28. Shay JW, Bacchetti S . A survey of telomerase activity in human cancer Eur J Cancer 1997 33: 787–791

    CAS  PubMed  Article  Google Scholar 

  29. Feng J et al. The RNA component of human telomerase Science 1995 269: 1236–1241

    CAS  Article  PubMed  Google Scholar 

  30. Weinrich SL et al. Reconstitution of human telomerase with the template RNA component hTR and the catalytic protein subunit hTRT Nat Genet 1997 17: 498–502

    CAS  Article  PubMed  Google Scholar 

  31. Günes Ç, Lichtsteiner S, Vasserot AP, Englert C . Expression of the hTERT gene is regulated at the level of transcriptional initiation and repressed by Mad1 Cancer Res 2000 60: 2116–2121

    PubMed  Google Scholar 

  32. Matthews T, Boehme R . Antiviral activity and mechanism of action of ganciclovir Rev Infect Dis 1988 10: S490–S494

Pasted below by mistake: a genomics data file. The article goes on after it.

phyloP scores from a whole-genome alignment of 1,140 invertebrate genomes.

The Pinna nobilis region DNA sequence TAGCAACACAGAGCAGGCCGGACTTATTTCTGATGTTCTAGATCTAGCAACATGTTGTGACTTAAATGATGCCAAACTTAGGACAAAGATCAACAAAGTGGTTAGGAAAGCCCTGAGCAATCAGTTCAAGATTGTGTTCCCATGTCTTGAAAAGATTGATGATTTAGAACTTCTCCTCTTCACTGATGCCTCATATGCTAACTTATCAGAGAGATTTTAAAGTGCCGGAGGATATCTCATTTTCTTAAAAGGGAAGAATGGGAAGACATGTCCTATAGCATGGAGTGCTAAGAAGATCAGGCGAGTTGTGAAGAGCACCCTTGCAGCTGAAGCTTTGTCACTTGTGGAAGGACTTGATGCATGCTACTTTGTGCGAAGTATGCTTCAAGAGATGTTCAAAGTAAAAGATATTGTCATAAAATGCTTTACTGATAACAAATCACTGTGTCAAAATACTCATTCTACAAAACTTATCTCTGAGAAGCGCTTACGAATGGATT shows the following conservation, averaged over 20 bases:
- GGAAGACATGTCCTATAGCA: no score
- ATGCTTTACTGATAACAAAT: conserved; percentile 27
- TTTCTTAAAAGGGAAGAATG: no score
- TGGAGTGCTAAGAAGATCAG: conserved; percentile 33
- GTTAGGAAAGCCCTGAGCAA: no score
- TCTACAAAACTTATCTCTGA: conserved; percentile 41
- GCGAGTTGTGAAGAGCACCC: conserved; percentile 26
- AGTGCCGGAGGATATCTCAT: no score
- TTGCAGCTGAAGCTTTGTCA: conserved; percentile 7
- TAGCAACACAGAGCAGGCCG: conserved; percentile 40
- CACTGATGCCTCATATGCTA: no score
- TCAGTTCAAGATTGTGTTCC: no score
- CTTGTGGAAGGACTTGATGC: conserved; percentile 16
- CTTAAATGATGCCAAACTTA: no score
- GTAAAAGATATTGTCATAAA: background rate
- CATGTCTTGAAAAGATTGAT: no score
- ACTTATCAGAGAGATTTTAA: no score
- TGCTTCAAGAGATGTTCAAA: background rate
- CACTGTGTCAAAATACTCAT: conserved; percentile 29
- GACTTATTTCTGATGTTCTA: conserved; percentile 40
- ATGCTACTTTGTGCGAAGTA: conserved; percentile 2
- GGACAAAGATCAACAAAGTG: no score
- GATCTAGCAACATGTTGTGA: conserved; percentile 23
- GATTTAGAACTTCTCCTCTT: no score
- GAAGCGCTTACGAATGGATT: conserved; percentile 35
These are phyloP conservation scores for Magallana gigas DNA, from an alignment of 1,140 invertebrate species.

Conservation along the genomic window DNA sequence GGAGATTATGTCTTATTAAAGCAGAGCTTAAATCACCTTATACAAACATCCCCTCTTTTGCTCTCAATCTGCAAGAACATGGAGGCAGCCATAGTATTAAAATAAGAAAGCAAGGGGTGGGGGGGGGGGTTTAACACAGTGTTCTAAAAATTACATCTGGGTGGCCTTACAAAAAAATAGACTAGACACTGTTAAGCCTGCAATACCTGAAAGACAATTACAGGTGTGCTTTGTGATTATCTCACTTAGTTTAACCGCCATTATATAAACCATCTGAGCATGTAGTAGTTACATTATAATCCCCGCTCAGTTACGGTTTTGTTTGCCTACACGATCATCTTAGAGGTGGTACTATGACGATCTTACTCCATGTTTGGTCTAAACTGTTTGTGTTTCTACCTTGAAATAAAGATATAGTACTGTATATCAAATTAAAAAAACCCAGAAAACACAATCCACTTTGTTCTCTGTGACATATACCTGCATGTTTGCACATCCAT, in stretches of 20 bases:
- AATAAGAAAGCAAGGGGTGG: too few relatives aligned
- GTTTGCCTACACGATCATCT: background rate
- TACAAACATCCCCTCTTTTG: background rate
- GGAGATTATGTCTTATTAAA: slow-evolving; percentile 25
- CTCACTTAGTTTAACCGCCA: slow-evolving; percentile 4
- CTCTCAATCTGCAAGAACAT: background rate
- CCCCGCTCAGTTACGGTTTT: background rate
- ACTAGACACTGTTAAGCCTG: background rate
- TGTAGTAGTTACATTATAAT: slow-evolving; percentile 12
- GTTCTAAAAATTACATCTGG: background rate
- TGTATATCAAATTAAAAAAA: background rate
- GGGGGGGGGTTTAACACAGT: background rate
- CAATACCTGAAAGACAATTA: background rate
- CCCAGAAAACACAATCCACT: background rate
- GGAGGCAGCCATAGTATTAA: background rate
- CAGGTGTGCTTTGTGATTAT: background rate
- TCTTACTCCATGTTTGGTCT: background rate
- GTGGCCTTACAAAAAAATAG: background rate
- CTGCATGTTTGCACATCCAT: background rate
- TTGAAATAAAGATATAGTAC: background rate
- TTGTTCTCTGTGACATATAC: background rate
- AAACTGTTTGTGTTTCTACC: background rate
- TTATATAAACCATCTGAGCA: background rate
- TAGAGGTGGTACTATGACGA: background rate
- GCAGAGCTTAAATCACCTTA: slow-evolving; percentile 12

CAS  PubMed  Article  Google Scholar 

  33. Ramesh R et al. In vivo analysis of the ‘bystander effect’: a cytokine cascade Exp Hematol 1996 24: 829–838

    CAS  PubMed  Google Scholar 

  34. Devereux TR et al. DNA methylation analysis of the promoter region of the human telomerase reverse transcriptase (hTERT) gene Cancer Res 1999 59: 6087–6090

    CAS  PubMed  Google Scholar 

  35. Kyo S et al. Estrogen activates telomerase Cancer Res 1999 59: 5917–5921

    CAS  PubMed  Google Scholar 

  36. Misiti S et al. Induction of hTERT expression and telomerase activity by estrogens in human ovary epithelium cells Mol Cell Biol 2000 20: 3764–3771

    CAS  PubMed  PubMed Central  Article  Google Scholar 

  37. Wu KJ et al. Direct activation of TERT transcription by c-MYC Nat Genet 1999 21: 220–224

    CAS  Article  PubMed  Google Scholar 

  38. Greenberg RA et al. Telomerase reverse transcriptase gene is a direct target of c-myc but is not functionally equivalent in cellular transformation Oncogene 1999 18: 1219–1226